Project info

Marine spatial planning and cumulative impacts of blue growth on seabirds

Project period: 2021-2025

MARCIS is a collaborative research project where research institutes, together with industry and management authorities, will contribute to ecosystem-based management of marine spatial use and provide a decision-support tool for balancing interests and conflicts in planning processes.

Funding: The Research Council of Norway

Project leader: Tone Kristin Reiertsen (NINA)

Project partners:

Norwegian institute for nature research (NINA)

Environmental Research Institute – University of the Highlands and Islands (ERI-UHI)


The UK Centre for Ecology & Hydrology

Total Energies

Mainstream Renewable Power

RWE renewables Sweden

Norwegian Offshore Wind

Norwegian Polar Institute


BirdLife Norway



Norwegian Fishermen's Association

Offshore Norge


Directorate of Fisheries 

Rogaland County Municipality

Norwegian Coastal Administration

Norwegian Environment Agency

Norwegian Water Resources and Energy Directorate (NVE)

Institute of Marine Research

Norwegian University of Science and Technology (NTNU)



New information film about MARCIS


MARCIS has a logo!

Our brand new logo can be found on the Project materials page. You will also find a MARCIS flyer and two PowerPoint slides that provide information about the project. 

Follow MARCIS on social media

Tools for assessing the impact of marine industries on seabirds

Growth of coastal and marine industries, such as energy development, aquaculture, fishery and shipping, has led to increasing pressure on marine biodiversity. Consequently, there is an urgent demand for novel management tools to ensure sustainable industrial development in the marine environment (“blue growth”). 

Seabirds play an important role in marine ecosystems and are among the most threatened birds in the world, partly due to anthropogenic activities. Norway is home to a significant proportion of the world’s seabird populations and therefore has an international responsibility to protect them.

The goal of MARCIS is to develop a decision support tool for assessing the cumulative impact of human marine industries on seabirds and migrating land birds in marine ecosystems. 

To achieve this goal, we will:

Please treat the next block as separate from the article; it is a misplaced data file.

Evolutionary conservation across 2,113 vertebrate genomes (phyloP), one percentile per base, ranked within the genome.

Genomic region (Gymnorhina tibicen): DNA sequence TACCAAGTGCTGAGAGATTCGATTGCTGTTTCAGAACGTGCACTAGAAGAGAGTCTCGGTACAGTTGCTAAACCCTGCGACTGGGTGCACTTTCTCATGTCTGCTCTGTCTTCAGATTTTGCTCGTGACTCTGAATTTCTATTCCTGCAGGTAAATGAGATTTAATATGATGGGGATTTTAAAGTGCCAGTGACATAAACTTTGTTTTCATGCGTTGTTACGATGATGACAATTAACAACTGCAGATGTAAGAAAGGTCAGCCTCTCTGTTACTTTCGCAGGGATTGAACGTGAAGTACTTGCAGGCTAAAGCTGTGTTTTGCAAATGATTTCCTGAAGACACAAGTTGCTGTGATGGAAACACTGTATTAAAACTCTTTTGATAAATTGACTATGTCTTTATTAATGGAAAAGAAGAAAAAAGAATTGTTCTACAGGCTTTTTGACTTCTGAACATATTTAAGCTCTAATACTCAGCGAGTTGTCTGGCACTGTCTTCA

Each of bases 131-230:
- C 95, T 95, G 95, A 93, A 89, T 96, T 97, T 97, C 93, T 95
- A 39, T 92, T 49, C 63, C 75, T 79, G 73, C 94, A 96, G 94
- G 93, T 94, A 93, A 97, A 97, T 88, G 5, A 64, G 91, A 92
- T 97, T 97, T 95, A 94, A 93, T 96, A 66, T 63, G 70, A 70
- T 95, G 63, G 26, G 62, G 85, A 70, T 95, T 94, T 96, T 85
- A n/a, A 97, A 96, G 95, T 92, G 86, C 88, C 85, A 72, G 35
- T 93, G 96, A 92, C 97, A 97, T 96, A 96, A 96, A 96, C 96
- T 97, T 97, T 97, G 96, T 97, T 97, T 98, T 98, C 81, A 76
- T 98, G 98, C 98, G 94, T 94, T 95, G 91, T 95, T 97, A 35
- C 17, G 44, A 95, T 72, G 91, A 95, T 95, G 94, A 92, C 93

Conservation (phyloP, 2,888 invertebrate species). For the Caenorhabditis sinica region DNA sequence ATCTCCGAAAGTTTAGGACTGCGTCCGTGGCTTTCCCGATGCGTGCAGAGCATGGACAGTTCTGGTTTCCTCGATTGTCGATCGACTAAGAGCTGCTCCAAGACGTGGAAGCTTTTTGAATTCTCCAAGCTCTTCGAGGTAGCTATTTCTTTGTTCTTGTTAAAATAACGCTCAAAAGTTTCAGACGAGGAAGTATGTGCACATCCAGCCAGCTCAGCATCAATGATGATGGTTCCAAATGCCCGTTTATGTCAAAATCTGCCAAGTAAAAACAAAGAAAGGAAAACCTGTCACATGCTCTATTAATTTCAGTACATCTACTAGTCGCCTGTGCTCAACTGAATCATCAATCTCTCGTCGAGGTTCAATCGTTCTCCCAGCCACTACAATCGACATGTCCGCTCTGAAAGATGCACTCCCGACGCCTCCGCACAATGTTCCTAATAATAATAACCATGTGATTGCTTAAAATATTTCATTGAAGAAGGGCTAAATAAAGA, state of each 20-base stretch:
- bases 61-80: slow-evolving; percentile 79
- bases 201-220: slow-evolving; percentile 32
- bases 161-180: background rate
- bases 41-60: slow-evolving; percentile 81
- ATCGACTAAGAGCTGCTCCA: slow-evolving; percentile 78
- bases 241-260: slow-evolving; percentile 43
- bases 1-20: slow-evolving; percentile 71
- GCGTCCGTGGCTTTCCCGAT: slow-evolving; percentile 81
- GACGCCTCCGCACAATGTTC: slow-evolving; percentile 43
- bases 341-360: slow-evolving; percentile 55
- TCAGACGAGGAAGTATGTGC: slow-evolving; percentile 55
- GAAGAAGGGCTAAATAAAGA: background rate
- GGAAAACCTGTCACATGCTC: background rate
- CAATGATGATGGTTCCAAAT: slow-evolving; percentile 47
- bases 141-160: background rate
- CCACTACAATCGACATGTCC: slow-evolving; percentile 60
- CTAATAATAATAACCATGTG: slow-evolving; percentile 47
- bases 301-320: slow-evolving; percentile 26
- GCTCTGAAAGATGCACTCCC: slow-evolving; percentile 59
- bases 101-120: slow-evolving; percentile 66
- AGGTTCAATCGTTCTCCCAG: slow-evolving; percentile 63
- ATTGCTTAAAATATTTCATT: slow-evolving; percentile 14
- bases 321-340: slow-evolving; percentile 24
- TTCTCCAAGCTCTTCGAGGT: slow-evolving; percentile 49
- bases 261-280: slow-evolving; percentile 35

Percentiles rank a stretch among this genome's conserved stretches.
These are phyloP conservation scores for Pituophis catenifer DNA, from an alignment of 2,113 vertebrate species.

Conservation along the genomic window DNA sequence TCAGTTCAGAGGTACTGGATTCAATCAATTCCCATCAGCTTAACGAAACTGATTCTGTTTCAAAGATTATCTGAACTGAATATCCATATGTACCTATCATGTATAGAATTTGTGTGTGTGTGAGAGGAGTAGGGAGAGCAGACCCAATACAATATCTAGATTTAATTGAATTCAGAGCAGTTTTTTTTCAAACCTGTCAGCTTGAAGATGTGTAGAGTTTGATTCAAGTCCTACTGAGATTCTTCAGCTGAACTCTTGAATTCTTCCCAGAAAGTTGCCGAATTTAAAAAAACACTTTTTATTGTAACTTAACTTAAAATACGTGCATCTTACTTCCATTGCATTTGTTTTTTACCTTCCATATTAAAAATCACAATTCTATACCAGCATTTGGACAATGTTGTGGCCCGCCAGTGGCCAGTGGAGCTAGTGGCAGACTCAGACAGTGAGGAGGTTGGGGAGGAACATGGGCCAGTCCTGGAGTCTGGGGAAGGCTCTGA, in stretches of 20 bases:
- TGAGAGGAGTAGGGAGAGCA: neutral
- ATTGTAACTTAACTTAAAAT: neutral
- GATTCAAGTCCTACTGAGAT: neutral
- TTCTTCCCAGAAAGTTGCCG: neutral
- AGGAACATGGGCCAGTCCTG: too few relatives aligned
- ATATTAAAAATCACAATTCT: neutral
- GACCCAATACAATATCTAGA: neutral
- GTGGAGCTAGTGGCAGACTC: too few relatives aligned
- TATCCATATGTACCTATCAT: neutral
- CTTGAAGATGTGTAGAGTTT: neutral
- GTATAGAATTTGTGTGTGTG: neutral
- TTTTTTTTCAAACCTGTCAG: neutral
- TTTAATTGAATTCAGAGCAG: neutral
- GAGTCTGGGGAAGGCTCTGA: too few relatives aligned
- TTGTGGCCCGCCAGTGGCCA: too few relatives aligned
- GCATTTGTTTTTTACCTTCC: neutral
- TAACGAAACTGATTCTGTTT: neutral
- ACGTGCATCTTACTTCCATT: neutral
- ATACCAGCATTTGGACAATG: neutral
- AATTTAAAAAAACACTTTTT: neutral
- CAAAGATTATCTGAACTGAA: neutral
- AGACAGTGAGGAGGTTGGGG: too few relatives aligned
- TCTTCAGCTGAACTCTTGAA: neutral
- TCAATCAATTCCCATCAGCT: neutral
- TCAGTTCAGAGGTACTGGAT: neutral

1. Compile detailed maps of marine industries and the distribution of seabird populations.

2. Assess the consequences of offshore wind power plants on seabirds and migratory land birds.

3. Evaluate individual seabird sensitivity to marine activities.

4. Quantify effects of anthropogenic marine industries on seabird populations.

5. Develop the decision support tool (web app) allowing users to quantify, and immediately illustrate, the cumulative impact of marine industries on seabirds.

6. Demonstrate different scenarios of blue growth co-developed with industry, management and NGOs in order to improve marine spatial planning and risk assessment. The app will thus contribute to sustainable development in the marine environment. 

The MARCIS study area has been chosen to encompass the Norwegian exclusive economic zone as well as the North Sea.

Tapt på sjøen? Hvor drar sjøfuglene utenfor hekkesesongen?
16. august 2022
Har du noen gang besøkt en sjøfuglkoloni om høsten eller vinteren? Sammenlignet med den høye aktiviteten vår og sommer, er det da veldig stille. Ingen tegn til lomvi, krykkje og co., kun tomme reir gjenstår. Hvor drar alle disse sjøfuglene etter...
Ute av syne, men ikke ute av sinn: GPS-sporing av sjøfugl i hekkesesongen
15. juli 2022
I MARCIS-prosjektet ønsker vi å forstå hvordan sjøfugler påvirkes av menneskelige stressfaktorer i marine områder. For å gjøre det, trenger vi kunnskap om hvordan de bruker leveområdene sine. Siden sjøfugler tilbringer mesteparten av livet langt...
Feltrapport fra Hornøya
14. juni 2022

Ringmerking kan brukes til å bestemme hvordan marine stressfaktorer påvirker sjøfuglenes evne til å overleve.



Norwegian Institute for Nature Research

NINA is an independent foundation for nature research and research on the interaction between human society, natural resources and biodiversity.
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